Scientific method and climate change

It really does get tedious to read the various defences of the climate change hypothesis wheeled out by scientific illiterates. Take The Age today with its editorial that “The evidence is in: science gets an F”. See why we need a Minister for Science and a paid up CSIRO. The Age is concerned about this:

The rather unedifying sight of the brush-off by advisers to the government of the scientific evidence on the great challenge facing the planet: climate change.

Science, I’m afraid, is not a set of conclusions but a method of investigation. The scientific method is about demonstrating some hypothesis is possibly true by arranging a series of repeatable experiments that will allow you to reach a tentative conclusion along the lines of the evidence is consistent with this hypothesis being valid. It’s a methodology that has gone a long way in the past thousand years to changing just about everything about what we do and how we think.

I am told, for example, that water is made up of two gases, hydrogen and oxygen. It seems completely implausible to me but apparently the evidence is pretty conclusive. It seems that water can be broken down into these two gases if you know how, and can be made to appear if these two gases are brought together in a particular way. Here the science is pretty settled, although we must always keep an open mind.

In regard to climate change, however, the evidence, such as it is, has more in common with economics than making liquids out of gases. In economics we develop theories but there are no repeatable experiments. We use common sense and a review of history to piece together hypotheses about the nature of reality. We then test these by making predictions about what will happen in the future based on our theories. Oddly, and it is an oddity, almost no economist I have ever heard of has changed any opinion based on the fact that some forecast did not turn out as predicted. There are always other circumstances – those other conditions that were not controlled as the world unfolded – that they are able to conjure up that caused the outcome to be different from the prediction. So on we go with our theories near immortal based on nothing other than historic authorities who said something sometime back that happened to catch on.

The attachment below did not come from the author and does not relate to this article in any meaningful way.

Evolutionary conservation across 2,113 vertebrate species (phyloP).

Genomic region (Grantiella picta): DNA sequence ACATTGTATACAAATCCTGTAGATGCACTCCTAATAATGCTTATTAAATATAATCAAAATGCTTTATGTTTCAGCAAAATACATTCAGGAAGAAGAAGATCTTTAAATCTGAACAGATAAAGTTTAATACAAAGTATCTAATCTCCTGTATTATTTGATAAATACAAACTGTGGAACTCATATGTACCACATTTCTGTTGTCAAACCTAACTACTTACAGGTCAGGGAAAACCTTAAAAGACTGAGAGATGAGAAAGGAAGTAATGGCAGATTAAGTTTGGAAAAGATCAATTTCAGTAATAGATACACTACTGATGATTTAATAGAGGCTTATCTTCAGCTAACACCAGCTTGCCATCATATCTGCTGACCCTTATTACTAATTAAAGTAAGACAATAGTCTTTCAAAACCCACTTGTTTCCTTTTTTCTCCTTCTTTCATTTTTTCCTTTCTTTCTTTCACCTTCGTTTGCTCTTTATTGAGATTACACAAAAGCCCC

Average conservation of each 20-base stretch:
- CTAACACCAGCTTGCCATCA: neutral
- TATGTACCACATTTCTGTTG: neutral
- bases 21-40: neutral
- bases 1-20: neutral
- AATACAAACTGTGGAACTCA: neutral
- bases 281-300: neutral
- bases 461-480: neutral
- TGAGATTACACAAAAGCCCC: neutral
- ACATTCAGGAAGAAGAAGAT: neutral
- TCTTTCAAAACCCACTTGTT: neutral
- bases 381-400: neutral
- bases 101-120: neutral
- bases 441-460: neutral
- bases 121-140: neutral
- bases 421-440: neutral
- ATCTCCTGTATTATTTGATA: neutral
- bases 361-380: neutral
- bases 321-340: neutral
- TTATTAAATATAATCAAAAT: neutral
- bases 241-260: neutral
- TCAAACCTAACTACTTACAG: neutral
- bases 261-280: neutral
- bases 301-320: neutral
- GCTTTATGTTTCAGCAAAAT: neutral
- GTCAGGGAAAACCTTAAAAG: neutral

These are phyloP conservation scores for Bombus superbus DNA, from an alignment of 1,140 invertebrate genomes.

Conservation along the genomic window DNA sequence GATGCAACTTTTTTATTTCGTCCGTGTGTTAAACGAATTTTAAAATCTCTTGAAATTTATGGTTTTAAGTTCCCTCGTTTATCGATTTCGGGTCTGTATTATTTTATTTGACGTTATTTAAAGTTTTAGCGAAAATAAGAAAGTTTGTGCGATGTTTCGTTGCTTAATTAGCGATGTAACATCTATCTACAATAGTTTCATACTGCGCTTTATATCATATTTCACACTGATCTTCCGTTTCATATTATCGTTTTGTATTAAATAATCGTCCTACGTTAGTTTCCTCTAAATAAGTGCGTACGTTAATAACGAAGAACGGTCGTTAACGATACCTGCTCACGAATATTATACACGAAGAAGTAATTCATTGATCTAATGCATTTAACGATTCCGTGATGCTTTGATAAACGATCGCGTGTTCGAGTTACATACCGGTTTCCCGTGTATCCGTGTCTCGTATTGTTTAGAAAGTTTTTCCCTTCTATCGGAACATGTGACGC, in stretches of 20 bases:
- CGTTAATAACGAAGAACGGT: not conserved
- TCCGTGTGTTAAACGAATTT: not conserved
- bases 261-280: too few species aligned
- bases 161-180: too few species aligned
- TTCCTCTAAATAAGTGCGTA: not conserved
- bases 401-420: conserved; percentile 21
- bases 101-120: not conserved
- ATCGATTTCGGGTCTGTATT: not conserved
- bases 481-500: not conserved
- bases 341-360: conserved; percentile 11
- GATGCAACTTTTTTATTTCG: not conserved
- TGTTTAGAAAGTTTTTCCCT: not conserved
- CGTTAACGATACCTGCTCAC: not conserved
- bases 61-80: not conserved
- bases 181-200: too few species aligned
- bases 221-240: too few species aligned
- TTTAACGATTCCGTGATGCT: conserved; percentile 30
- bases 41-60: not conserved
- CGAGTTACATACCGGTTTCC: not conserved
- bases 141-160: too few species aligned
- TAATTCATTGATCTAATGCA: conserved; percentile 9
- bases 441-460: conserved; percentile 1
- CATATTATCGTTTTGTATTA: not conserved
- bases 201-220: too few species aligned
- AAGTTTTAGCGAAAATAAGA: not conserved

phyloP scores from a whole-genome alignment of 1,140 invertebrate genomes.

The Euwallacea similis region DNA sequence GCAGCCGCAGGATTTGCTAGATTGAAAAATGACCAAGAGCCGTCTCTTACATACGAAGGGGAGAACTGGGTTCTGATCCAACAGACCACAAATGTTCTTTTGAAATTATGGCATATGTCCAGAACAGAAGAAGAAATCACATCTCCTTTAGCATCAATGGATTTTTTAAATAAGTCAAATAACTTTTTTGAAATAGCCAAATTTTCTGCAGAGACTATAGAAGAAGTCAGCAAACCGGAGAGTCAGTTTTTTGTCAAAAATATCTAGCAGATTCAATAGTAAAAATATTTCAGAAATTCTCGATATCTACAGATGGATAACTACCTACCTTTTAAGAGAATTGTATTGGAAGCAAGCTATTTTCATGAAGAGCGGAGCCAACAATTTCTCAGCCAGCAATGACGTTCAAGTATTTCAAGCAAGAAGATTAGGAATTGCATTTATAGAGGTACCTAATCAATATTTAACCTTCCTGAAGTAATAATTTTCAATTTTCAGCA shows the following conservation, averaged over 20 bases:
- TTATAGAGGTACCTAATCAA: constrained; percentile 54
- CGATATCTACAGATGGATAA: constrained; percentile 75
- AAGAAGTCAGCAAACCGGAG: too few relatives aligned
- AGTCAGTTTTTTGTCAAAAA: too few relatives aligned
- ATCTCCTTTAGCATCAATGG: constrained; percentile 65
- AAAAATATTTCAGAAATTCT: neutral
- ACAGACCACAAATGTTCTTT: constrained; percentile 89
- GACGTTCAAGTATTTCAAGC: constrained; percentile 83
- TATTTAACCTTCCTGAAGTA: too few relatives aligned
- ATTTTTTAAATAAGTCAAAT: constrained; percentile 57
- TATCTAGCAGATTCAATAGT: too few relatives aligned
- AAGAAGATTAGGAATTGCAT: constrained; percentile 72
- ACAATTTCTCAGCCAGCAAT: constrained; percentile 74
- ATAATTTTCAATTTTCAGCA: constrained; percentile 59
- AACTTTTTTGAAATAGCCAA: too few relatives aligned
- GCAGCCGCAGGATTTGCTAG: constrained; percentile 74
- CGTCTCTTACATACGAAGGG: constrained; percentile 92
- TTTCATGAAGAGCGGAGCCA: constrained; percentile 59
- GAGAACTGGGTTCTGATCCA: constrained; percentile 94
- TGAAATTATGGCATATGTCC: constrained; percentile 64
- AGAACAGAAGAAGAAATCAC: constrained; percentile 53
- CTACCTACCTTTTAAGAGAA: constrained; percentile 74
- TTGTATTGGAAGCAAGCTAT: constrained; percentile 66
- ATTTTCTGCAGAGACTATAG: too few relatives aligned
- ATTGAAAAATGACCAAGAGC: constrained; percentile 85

Thus climate change. Where is the evidence? Every prediction of every model has now been falsified by events. Not one has predicted the way things actually turned out. I don’t expect anyone to change their mind as a result, but I do wish they would shut up about this being about accepting science. There are no repeatable experiments, just forecasts that never actually forecast correctly. More like a pseudo-science if you ask me, like astrology or reading the Tarot.

1 thought on “Scientific method and climate change

  1. Hear hear. I was a believer until other scientists provided evidence to the contrary – such as higher levels of CO2 in the atmosphere without the associated rise in temperature.
    The tiny minuscule amount of CO2 in the atmosphere and the even tinier amount of man made CO2 – which is still within natural annual fluctuations – coupled by the enormous cost of reducing man made CO2 for no net gain. (China increases CO2 output each year at a greater rate than our reduction)
    Then came the climate change predictions of no more ice in the north pole, no more snow and so on. None of this came true.
    Rising sea levels (I am several metres above sea level and by now should have sea front property, but still 12 kms from the sea.
    The best the global warming enthusiasts could to is to personally attack opposing scientists and change it from global warming to climate change so they have a foot in each camp.

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